UK digital markets watchdog given power to fine big tech firms

The Digital Markets Unit will also look at the root causes of competition issues within the digital sector

The UK government has outlined the powers of its new digital regulator, the Digital Markets Unit (DMU), which will have the authority to issue fines of up to 10% of a company's annual turnover. 

The new powers are part of a proposal that aims to help British startups compete against the tech giants that dominate the market, such as Google and Amazon

The DMU was launched in April and sits within the Competition and Markets Authority (CMA). It will work alongside tech firms to "inject" stronger competition into the digital sector, according to the government. 

The unit will be given powers to "designate" tech firms that hold substantial and entrenched market power with 'Strategic Market Status' (SMS) which will force them to follow new rules within the market. These rules are still in a proposal stage, but could include a ban on pushing customers into using default or mandatory services, or blocking third-party firms.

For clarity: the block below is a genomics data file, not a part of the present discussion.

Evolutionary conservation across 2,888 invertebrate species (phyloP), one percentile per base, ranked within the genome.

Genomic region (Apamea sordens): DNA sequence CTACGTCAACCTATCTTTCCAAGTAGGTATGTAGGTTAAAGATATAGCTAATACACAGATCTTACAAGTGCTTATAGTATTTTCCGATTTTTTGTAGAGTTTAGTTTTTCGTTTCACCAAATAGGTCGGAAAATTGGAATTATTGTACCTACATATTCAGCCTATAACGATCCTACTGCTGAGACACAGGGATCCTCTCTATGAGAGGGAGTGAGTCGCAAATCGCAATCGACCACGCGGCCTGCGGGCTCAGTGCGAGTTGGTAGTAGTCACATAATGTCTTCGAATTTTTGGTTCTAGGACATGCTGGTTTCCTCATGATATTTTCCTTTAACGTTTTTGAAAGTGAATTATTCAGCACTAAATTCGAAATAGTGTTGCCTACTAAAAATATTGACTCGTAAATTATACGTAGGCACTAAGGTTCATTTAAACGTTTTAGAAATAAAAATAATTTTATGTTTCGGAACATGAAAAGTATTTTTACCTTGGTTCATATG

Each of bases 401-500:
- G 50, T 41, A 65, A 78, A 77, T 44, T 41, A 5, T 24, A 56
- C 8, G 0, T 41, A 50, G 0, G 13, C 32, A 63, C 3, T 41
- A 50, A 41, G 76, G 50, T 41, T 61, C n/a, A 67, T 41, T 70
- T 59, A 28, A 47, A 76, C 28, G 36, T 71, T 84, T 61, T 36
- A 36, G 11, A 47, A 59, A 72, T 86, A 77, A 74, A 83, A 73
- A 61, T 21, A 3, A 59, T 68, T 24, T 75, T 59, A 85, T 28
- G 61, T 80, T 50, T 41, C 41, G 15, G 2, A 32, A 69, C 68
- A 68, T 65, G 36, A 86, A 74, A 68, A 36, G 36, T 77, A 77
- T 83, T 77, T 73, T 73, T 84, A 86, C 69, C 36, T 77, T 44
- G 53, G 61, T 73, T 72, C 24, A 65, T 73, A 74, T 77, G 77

The proposals will be underpinned by powers of investigation and significant penalties, such as the 10% fine. In addition, the DMU will also have the authority to suspend, block and reverse code-breaching behaviour by tech giants. As an example, the government cites unfair changes to an algorithm or Terms and Conditions that either impact the consumer experience or affect a rival company. 

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The DMU will also look at the root cause of competition issues in the digital market, which could result in measures to support interoperability, essentially forcing digital platforms to be more compatible with each other. 

"The UK's tech scene is thriving but we need to make sure British firms have a level playing field with the tech giants, and that the public gets the best services at fair prices," the digital secretary, Oliver Dowden. 

"So we will be giving our new Digital Markets Unit the powers it needs to champion competition and drive growth and innovation, with tough fines to make sure the biggest tech firms play by the rules."

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